The Alans and Georgians probably collaborated in the Christianization of the Vainakhs and Dvals in the 12th and 13th centuries, Georgian missionaries were active in Alania[12] and the Alan contingents were frequently employed by the Georgian monarchs against their Muslim neighbors. The Alanian-Georgian alliance was cemented in the 1060s, when the Alans struck across Muslim Arran and sacked Ganja. In the 1120s King David the Builder of Georgia visited the Darial to reconcile the Alans with the Kipchaks, who thereupon were allowed to pass through Alania to the Georgian soil. David's son, Demetre I, also journeyed, c. 1153, to Alania accompanied by the Arab historian Ibn al-Azraq. The alliance culminated in 1187, when the Alanian prince David Soslan married Queen Tamar of Georgia, a half-Alanian herself, with their descendants ruling Georgia until the 19th century. The medieval Alanian princesses also married Byzantine and Russian Rurikid rulers more than once. For instance, Maria the Ossetian, who founded the Convent of Princesses in Vladimir, was the wife of Vsevolod the Big Nest and grandmother of Alexander Nevsky.[citation needed]

Mongol conquest and aftermath (13th–14th centuries)

By the early 13th century the kingdom of Alania had factually disintegrated into a large number of autonomous clans and villages ruled by infighting chiefs leading several dozen to several hundred retainers.[27][28] This state of anarchy was described by the Hungarian monk Julian, who in 1236 observed that "there are as many princes as villages, none of whom owes allegiance to another. The war there is incessant, leader against leader, village against village."[29] The Mongols, led by the generals Jebe and Subutai, met the Alans for the first time in 1222 after passing through Shirvan and Daghestan. They were confronted by a Kipchak-Alan alliance, which they defeated by scheming with the Kipchaks. Afterwards, they pushed further west, crushing a Rus alliance at the Kalka river in 1223.[30]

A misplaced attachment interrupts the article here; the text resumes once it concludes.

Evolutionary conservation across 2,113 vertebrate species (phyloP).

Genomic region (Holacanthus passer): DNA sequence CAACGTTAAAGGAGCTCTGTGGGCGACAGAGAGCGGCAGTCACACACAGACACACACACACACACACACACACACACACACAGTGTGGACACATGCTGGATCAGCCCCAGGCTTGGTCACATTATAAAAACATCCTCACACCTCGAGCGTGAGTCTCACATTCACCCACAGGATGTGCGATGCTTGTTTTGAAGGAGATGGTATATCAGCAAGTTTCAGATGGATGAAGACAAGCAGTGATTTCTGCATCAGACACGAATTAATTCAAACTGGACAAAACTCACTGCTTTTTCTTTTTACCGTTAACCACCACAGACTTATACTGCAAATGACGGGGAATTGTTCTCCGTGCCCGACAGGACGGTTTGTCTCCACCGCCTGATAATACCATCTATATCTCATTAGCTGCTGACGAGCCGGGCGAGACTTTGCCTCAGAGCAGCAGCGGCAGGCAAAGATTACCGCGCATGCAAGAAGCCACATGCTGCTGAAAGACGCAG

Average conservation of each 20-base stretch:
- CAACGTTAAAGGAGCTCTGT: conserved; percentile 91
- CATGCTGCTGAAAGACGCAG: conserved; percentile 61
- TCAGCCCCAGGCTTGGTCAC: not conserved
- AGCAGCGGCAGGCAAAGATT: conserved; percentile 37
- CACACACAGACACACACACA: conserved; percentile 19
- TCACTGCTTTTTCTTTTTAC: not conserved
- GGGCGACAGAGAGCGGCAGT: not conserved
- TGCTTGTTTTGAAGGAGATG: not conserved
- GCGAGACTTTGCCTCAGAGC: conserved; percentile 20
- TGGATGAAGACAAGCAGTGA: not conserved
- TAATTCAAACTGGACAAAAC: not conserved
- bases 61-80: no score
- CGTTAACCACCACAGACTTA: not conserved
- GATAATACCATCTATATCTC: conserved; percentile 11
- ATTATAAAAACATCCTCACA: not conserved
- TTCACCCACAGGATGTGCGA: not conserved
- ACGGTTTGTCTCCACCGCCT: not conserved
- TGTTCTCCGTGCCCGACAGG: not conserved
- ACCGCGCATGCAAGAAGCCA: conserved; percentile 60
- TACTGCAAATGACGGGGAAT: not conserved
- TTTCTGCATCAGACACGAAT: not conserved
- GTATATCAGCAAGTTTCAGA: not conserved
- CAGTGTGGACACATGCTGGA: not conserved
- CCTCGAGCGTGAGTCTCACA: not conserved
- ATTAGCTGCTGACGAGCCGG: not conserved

Political map of the Caucasus region in 1245

The second Mongol invasion of Alania began in 1239 under Möngke and Güyük.[29] While some Alanian fortresses, in particular Maghas, resisted the Mongols it seems that many local noblemen actually collaborated with the invaders to gain an advantage over their rivals.[31] Those who resisted formed a confederation led by a certain Ajis. The climax of the invasion was the siege of Maghas, which began in November or December 1239 and lasted until February 1240. Aided by Alan auxiliaries, the fortress eventually fell and the population got massacred. Ajis himself was captured.[32] Many Alans fled westwards until reaching Hungary probably still in 1239, where they became known as the Jassic people (jászsok) who preserved their language until the 16th century.[33]